Of the product designs on display, Brazilian designer Gustavo Barroso’s might be the cheekiest. His chair designs, from the Orlando chair (2023) to the Pink Slime chair (2024) to even the Carrot chaise (2023) draw on popular symbols like Mickey Mouse in their forms. In the same vein, treading the line between functional object, sculptural design, or artwork, are works by Conrad Bakker, an Illinois-based artist. Apart from his Untitled Project: Robert Smithson Library & Book Club (2014–2019) which is a rendition of the seminal artist Robert Smithson’s library’s books as wooden sculptures, his Untitled Project: Eames Armchair Rocker [+ Walden], (2012) or Untitled Project: Lawn Chair [+ Walden], (2010) are wooden sculptures of quintessentially American chairs with a copy of the text by Henry David Thoreau about the beauty of the American natural landscape, also rendered in wood.

Apart from them, works by Sam Stewart, a New York-based artist whose work resembles and functions as household furniture and domestic objects and Sarah Burns, an artist and designer further unravel the idea of functional art through works that look like furniture, but whether they are is up for debate.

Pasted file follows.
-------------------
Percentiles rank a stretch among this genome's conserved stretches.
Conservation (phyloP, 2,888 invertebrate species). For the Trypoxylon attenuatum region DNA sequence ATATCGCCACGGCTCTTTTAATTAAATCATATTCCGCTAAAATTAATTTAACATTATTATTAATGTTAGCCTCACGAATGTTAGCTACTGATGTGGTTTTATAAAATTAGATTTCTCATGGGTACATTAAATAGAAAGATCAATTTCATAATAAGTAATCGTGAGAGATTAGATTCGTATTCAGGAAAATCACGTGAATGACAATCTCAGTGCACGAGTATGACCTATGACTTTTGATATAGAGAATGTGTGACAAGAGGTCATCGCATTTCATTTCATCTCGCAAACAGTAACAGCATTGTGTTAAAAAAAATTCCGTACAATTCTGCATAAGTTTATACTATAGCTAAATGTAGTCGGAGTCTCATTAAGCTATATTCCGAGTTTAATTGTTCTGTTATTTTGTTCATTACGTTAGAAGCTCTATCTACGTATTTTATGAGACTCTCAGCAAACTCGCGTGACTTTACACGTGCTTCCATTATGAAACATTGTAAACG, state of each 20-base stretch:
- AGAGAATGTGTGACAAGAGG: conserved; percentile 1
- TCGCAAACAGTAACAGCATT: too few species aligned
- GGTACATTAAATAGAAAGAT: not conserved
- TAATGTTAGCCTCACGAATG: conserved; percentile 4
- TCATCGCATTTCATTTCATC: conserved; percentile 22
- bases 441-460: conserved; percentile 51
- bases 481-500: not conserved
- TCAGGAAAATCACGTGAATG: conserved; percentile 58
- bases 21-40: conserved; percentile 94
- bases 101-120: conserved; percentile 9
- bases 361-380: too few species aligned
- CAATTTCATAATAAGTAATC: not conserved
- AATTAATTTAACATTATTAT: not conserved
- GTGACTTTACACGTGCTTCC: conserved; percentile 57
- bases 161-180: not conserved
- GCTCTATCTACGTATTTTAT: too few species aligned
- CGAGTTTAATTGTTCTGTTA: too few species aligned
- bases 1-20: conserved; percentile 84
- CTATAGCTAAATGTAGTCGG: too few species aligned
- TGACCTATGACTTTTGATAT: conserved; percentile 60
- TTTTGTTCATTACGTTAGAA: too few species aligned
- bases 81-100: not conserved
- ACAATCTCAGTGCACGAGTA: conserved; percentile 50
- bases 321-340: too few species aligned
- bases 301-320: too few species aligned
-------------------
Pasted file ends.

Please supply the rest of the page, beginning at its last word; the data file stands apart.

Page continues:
However, an exhibition of American symbols would be incomplete without the inclusion of Coca Cola, which is what Pooneh Maghazehe references in her Bikini Half Off (2019), a sculptural assemblage that functions as a bar/table. While most works on display make use of consumerist objects—cheese, chairs, books, even mattresses—perhaps the most insidious is the inclusion of works by Robert Buck, who has consistently used bullet imagery in his works. For instance, on display are Fatherland (2011) and 3/26/04—Shot no. 9 (Daly Over/Under at Close Range with .12 Gauge Hollow Point Slug) (2004) which call attention to the rampant gun culture of the country.

The objects and the symbols that they co-opt jostle one another for the visitor’s attention in the bare, industrial interiors of the gallery space of International Objects. Together, they form a strange assemblage, glorifying while at the same time undermining the objects that are more American than even America. As the press release goes on to elaborate, after all, it is these objects, “superimposed with narrative [that] stimulate trust and belief as well as pleasure and desire…We are meant to believe in the products that surround us, not only as objects but as propositions and talismans.” It is these mythologies—of the values of capitalism, of the benefits of free society—that the works on display scrutinise. Where the sometimes tongue-in-cheek, thought-provoking works offer a sense of liberation, and a re-examination of the culture of the West in extra taste, rethinking our relationship to symbols, and what symbols sell us.

What do you think?